Gore panel plans to offer report without free-air-time mandate

Wednesday, December 16, 1998

A federally appointed panel charged with drafting new public-interest guidelines for the television industry as it enters the digital age will recommend that broadcasters not be required to donate free air time to politicians.


Instead, the panel, in a report to be delivered Friday to Vice President Al Gore, said broadcasters should strive to offer five minutes of free air time for political candidates in the 30 days leading up to each election.


A majority of the 22-member panel, surprisingly, called the recommendation “insufficient.”


Norman Ornstein, a scholar from the American Enterprise Institute who co-chairs the commission, said as many as 14 members of the panel want the government to require broadcasters to provide a “reasonable amount” of free time for politicians. They also asked for at least three hours of local news and three hours of locally produced educational programs per week.


But Ornstein said that broadcast-industry members opposed such stipulations, so they don't appear in the panel's final report.


Ornstein called the report “a platform on which we all found common ground.” He said those endorsing free air time “have indicated that there are some areas in which they would like to go further.”


The Gore Commission, officially called the Advisory Committee on Public Interest Obligations of Digital Television Broadcasters, missed its first deadline of June 1. But the commission now plans to hand over its recommendations to the vice president Friday morning.


Gore appointed the commission last year to develop new public-interest guidelines for broadcasters after Congress awarded television station owners a large chunk of the publicly owned airwaves. The FCC estimated that if the broadcast spectrum had been sold on the open market, it might have gone for as much as $70 billion.


As a stipulation of the 1996 federal law, broadcasters must use the expanded spectrum to introduce broadcasts of high-definition programs using digital technology. Over the next 10 years, broadcasters plan to switch from sending analog signals to digital ones.


Viewers, however, may not see changes soon because any recommendation will probably require either Congress or the Federal Communications Commission to act.


In its report, the panel recommends that broadcasters offering digital channels could choose from a number of public-interest obligations. They could pay a fee to the government or they could devote extra channels to public-interest programs.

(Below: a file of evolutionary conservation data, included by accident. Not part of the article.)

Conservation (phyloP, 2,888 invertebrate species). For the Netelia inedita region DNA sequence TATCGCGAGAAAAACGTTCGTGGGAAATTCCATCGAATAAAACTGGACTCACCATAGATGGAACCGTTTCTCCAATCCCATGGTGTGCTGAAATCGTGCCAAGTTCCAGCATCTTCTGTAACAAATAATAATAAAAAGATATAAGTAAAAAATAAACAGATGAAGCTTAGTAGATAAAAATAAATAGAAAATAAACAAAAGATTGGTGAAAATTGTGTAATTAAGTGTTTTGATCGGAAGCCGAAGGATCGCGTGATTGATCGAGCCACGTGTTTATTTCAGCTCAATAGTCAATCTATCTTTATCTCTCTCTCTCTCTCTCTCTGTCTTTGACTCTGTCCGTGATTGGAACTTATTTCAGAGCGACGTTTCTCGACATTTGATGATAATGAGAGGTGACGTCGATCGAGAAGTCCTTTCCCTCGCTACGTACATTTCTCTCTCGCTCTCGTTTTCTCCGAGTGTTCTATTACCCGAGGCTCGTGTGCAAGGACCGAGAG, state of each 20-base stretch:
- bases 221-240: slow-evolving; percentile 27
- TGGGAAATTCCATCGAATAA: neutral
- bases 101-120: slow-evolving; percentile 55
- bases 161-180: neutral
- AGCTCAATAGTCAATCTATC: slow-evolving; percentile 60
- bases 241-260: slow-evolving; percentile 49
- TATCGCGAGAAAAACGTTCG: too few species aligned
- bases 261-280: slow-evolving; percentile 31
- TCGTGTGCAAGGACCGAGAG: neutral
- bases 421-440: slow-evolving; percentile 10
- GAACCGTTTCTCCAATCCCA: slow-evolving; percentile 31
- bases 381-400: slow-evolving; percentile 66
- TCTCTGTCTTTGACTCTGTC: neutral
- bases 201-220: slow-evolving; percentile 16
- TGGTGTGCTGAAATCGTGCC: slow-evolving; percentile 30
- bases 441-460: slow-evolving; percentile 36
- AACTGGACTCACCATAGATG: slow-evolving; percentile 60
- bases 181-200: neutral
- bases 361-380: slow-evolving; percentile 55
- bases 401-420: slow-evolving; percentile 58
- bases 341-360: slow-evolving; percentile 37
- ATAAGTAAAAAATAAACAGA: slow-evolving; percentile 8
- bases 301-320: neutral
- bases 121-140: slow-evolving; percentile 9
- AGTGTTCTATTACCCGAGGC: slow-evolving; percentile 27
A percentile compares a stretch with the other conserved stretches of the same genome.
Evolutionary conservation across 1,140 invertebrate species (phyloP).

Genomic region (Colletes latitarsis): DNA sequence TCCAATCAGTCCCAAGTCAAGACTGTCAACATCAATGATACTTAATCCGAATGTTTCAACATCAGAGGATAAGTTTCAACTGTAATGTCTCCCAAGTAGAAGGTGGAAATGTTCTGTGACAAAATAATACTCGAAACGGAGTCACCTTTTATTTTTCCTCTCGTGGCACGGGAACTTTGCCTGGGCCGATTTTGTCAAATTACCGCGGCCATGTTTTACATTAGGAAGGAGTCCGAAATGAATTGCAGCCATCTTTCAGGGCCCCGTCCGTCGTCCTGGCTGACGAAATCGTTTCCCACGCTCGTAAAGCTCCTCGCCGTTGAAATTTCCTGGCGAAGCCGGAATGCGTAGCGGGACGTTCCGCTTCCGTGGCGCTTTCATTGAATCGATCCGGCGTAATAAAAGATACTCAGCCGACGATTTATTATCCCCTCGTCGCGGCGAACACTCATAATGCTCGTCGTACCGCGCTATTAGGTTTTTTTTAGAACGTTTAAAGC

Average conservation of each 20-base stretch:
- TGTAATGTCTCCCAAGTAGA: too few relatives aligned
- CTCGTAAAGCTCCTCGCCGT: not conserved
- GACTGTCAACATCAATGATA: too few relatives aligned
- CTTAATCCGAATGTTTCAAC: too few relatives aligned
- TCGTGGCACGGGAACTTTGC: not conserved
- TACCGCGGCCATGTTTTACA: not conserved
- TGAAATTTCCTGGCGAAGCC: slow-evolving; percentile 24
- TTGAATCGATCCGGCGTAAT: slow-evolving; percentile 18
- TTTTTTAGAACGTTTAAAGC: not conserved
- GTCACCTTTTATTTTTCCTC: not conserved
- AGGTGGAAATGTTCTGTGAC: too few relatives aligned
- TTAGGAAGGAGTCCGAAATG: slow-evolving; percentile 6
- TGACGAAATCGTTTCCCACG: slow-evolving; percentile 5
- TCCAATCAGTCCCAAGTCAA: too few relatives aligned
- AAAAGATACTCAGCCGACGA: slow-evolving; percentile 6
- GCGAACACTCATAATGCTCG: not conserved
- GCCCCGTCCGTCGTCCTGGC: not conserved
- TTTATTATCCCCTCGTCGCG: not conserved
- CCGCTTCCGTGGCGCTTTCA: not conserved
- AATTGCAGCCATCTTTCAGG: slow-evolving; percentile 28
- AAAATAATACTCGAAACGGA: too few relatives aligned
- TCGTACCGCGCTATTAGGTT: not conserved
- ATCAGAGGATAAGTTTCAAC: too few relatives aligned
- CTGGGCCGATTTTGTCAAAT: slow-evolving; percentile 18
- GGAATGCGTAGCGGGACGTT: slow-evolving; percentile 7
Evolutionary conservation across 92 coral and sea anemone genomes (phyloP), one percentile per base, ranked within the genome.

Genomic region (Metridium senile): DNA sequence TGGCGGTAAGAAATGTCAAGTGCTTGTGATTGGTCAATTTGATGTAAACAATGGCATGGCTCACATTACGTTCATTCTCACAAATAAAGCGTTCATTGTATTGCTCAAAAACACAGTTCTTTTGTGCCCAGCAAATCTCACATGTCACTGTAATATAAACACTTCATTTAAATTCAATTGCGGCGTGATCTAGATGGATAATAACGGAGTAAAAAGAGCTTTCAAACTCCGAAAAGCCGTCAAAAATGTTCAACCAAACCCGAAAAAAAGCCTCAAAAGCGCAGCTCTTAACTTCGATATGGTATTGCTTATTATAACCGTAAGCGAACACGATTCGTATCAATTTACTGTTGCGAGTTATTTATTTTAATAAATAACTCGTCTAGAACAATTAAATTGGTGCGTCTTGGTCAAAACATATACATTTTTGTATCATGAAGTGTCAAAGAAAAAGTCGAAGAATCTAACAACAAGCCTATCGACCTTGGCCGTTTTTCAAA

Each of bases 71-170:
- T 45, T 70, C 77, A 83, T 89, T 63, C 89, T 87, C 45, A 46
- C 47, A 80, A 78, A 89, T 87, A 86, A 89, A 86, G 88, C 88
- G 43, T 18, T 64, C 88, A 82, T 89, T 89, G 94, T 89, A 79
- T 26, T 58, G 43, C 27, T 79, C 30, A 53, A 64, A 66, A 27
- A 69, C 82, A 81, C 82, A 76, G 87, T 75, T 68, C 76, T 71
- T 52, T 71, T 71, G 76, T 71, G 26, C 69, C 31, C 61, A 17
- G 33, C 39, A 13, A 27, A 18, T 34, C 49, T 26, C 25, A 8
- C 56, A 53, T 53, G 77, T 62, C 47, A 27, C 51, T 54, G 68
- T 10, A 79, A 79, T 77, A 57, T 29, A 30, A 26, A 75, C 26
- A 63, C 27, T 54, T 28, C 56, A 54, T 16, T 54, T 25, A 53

In forming the commission, both President Clinton and Gore also challenged the members to come up with new requirements to give major-party candidates for public office free time on the air.


But the issue became a sticking point for the commission, which includes CBS Television president Leslie Moonves, the commission's co-chair, and Barry Diller, founder of the Fox TV network and now chairman of USA Networks.


While most of the members said they wanted the federal government to require TV stations to provide “a reasonable amount” of free time, industry representatives on the panel refused to endorse the idea.


Commission member Gigi Sohn, who serves as the executive director of the Media Access Project, told The Washington Post that the broadcasters played “a cat-and-mouse game” with the panel.


“A week before the last meeting, they said they'd walk away,” Sohn said. “They were never upfront. They played hide-the-ball on us. As a result, we were playing to a crowd that was not all there.”


Sohn did not return calls today. But Ornstein said The Post took Sohn's comments out of context. “She is quite supportive of the report, although she is critical of a few of the points in it,” he said.


“We provided opportunities for broadcasters to step up to the plate,” Ornstein said. “It ought to be clear to them that we could move to mandatory requirements if they don't do that.”


But the Public Interest Council, a group formed by the Media Institute after it claimed Gore failed to include panelists with First Amendment and journalistic expertise, warned that voluntary measures endorsed by the government aren't usually voluntary.


“That's so typical for Washington. It's like the National Lampoon cover that said, 'Buy this magazine or we shoot the dog.'” said member Robert Corn-Revere, a former FCC attorney. “It's you volunteer before we volunteer you.”


Although he declined to comment on the full report, Corn-Revere compared its free-air-time recommendation with Congress passing a law telling the FCC to draft television ratings if the industry didn't craft some voluntarily.


“The dirty little secret is: That ain't voluntary,” Corn-Revere said. The commission's free-air-time request “is exactly like with the television ratings, but the one key difference is the structure for television ratings was written into the law.”


The council plans to hold a press conference at 10 a.m EST Friday at the National Press Club soon after the commission delivers its report to the White House. Presenters will include Laurence H. Winer, professor of law at Arizona State University, and Robert O'Neil, executive director of the Thomas Jefferson Center for the Protection of Free Expression.


But another critic, Paul Taylor, founder of the Free TV for Straight Talk Coalition, deemed the report “very good … it's half full rather than half empty.”


Although a longtime advocate for mandatory free air time, Taylor called the commission's recommendation “a very attractive idea that deserves a chance to see if broadcasters take it and run with it. I think it can potentially go farther in transforming the political process than any standard passing through Congress.”